A few years ago four grad students from Harvard and M.I.T. decided they wanted to use their brains and dollars to improve the lives of some of the poorest people in the world. They researched different strategies of philanthropy, looked at the data available, and based on the evidence they chose a novel approach. No microlending, school-building, or vaccination campaigns for them: they would just give away cash, no strings attached. They called their new charity, simply enough, GiveDirectly.
This is how it works: money is transferred from the organization to pre-identified families in Kenya via cell phones. GiveDirectly’s selection of recipients is based solely on need as signaled by mud or thatch roofs, as opposed to more durable materials. The standard amount is $1,000 over one to two years, about as much as a poor Kenyan family might spend in a single year. There are no restrictions on what a family can buy with money from GiveDirectly. Unlike with more traditional philanthropic efforts, there are no mandatory health check-ups or vaccinations, no obligatory training programs, and no mandates of any kind. The cash is completely unfettered. It is a “UCT”: unconditional cash transfer.
One common use of GiveDirectly cash transfers is the purchase of a metal roof. Mud and thatch don’t hold up well to weather elements and must be repaired or replaced often. There are major savings to be had with the purchase of a metal roof, which typically lasts at least a decade.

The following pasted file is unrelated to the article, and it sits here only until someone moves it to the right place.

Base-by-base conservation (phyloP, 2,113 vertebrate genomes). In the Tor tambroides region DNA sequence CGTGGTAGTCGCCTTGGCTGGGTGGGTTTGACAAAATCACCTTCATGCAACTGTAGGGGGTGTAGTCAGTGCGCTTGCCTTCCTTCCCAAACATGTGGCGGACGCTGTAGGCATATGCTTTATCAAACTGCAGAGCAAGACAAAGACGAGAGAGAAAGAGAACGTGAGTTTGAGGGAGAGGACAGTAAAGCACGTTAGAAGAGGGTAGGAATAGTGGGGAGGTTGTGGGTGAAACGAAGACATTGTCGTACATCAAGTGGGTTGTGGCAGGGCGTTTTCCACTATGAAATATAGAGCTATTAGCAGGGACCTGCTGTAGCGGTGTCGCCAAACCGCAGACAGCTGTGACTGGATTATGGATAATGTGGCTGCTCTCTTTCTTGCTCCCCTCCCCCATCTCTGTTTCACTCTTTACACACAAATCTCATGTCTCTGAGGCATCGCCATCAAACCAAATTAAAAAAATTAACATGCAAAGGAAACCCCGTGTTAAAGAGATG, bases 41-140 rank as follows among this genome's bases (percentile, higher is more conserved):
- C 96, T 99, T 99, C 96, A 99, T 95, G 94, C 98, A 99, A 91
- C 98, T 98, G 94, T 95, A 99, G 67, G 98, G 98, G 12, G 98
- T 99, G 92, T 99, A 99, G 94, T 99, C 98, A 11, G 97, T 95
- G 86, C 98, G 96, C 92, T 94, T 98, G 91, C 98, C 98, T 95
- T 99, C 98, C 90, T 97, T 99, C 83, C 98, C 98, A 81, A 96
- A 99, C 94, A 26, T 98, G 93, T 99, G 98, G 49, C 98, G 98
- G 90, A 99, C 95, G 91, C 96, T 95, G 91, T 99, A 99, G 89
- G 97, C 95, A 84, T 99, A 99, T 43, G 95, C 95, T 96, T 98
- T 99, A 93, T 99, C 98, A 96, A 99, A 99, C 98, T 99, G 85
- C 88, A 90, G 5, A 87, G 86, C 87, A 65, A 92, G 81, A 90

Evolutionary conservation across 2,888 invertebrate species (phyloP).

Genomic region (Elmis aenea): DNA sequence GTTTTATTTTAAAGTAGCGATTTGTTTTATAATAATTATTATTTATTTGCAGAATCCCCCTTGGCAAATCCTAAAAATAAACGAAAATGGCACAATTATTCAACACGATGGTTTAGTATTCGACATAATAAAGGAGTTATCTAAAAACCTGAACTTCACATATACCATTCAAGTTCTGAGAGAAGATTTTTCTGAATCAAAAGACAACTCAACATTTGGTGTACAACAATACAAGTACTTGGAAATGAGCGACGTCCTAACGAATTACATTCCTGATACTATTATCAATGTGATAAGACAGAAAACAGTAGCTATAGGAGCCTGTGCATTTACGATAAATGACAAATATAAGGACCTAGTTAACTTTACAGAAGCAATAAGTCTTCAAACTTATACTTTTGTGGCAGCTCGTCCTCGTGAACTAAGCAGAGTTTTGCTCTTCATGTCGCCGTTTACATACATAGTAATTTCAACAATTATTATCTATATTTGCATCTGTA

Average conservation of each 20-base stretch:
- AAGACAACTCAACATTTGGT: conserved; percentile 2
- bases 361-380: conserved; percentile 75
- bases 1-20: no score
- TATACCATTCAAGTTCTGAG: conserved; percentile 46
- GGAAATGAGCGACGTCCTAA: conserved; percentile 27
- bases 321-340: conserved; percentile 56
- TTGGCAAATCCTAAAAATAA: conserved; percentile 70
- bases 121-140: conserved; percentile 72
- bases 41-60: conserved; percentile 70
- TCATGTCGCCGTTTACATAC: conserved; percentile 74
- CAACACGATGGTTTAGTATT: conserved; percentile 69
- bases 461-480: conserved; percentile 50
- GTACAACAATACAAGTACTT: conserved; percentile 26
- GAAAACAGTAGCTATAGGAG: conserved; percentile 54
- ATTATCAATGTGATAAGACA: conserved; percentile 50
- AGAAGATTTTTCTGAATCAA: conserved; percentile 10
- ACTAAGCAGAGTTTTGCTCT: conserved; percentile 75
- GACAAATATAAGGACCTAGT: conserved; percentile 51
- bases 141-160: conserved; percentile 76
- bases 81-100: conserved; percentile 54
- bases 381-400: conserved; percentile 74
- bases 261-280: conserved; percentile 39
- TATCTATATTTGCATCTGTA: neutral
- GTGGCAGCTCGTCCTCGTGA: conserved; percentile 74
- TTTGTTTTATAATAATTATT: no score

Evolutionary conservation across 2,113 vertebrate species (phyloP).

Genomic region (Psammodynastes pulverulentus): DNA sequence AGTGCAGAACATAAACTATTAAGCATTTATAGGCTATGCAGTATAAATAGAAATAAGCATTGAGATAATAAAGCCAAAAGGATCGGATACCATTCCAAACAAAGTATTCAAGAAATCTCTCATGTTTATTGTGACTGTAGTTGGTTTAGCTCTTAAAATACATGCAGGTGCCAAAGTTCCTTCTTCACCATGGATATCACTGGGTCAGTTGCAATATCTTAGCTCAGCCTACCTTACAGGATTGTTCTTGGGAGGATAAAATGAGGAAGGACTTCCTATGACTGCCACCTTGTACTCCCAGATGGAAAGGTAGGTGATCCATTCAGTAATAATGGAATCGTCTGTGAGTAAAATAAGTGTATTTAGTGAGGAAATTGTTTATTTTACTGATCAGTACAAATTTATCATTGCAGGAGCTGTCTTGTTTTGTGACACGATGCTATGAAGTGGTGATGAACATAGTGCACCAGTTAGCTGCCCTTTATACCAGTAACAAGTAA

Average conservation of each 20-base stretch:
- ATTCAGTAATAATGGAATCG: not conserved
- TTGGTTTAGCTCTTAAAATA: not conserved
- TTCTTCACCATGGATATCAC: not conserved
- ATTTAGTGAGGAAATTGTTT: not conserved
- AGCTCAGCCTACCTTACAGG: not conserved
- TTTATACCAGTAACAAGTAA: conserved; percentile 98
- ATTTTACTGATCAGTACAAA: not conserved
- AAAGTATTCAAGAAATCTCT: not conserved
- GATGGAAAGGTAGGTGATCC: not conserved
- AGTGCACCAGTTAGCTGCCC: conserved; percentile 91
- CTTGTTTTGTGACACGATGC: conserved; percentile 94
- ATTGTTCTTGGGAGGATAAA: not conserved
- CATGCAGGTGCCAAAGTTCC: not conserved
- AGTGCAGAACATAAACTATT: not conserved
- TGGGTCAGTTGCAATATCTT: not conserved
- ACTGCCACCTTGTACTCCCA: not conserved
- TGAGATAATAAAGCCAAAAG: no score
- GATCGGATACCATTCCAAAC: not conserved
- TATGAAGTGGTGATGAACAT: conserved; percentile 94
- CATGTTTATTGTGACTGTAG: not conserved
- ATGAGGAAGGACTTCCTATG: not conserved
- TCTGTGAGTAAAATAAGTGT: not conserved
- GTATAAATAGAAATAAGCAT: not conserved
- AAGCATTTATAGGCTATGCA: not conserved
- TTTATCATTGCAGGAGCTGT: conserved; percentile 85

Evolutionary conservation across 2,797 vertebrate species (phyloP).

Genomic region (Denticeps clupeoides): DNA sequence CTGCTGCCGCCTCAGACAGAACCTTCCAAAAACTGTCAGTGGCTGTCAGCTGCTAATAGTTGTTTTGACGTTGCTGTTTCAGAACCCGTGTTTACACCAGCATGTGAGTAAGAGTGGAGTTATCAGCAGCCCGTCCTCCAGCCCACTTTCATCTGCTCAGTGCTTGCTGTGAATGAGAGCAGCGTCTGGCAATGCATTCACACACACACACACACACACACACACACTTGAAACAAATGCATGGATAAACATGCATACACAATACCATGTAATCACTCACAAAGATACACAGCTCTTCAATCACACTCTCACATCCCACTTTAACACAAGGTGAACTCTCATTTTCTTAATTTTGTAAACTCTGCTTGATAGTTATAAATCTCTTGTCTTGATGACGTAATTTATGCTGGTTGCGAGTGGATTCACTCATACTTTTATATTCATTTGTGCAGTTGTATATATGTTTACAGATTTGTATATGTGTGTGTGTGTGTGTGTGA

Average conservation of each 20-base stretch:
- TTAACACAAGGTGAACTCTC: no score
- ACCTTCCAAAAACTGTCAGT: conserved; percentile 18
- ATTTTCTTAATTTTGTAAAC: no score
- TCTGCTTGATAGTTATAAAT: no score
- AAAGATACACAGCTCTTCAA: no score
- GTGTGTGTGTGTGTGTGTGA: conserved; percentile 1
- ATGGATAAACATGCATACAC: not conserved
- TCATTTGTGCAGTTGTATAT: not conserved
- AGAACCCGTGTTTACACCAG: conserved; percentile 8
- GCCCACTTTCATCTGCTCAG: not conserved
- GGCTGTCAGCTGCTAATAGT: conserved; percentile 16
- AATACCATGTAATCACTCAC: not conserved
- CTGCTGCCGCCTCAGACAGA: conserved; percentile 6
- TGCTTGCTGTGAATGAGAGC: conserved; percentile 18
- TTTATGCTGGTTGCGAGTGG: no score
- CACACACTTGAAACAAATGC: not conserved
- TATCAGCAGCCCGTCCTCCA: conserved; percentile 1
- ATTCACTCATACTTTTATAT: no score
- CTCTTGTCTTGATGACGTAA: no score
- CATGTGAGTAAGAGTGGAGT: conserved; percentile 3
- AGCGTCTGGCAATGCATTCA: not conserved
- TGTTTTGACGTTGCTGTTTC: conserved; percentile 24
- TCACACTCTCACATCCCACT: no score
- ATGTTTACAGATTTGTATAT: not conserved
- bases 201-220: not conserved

That’s not the only way in which recipients spend the money, however. If you own a motorbike in Kenya that can withstand the terrain, won’t break down on long journeys, and can carry a passenger, you can be a taxi driver. With an influx of cash, you can literally buy yourself a livelihood.
These sorts of purchases improve quality of life and increase earning capacity, and some even have a ripple effect beyond a single family. A cow, for example, can provide milk for an entire village, an income stream for the owner, and can create more cows to continue to multiply the benefits.
Since a normal transfer from bank account to bank account isn’t an option, and transportation and distribution of thousands of dollars of physical cash would require security and increase liability for the charity, the transactions are carried out via cell phone. In Kenya the “mobile-money system” is called M-Pesa, and it’s one of the most successful of its kind; transfers are discreet, simple, and perfect for this atypical exchange.
Using this technology, GiveDirectly can keep track of hundreds of recipient families with a single spreadsheet and send them money each month safely and securely. The recipient gets a text message indicating that the money has arrived and goes to his or her local M-Pesa franchise to pick it up (the one described in the radio show “This American Life”’s GiveDirectly coverage is basically a VW bus turned bank with a ledger, a box of cash, and one staff person). It might sound dodgy to the Western world, but the M-Pesa system is dependable and ubiquitous in Kenya and saves people time and money previously spent traveling to traditional banks or delivering money to family in remote and inaccessible areas.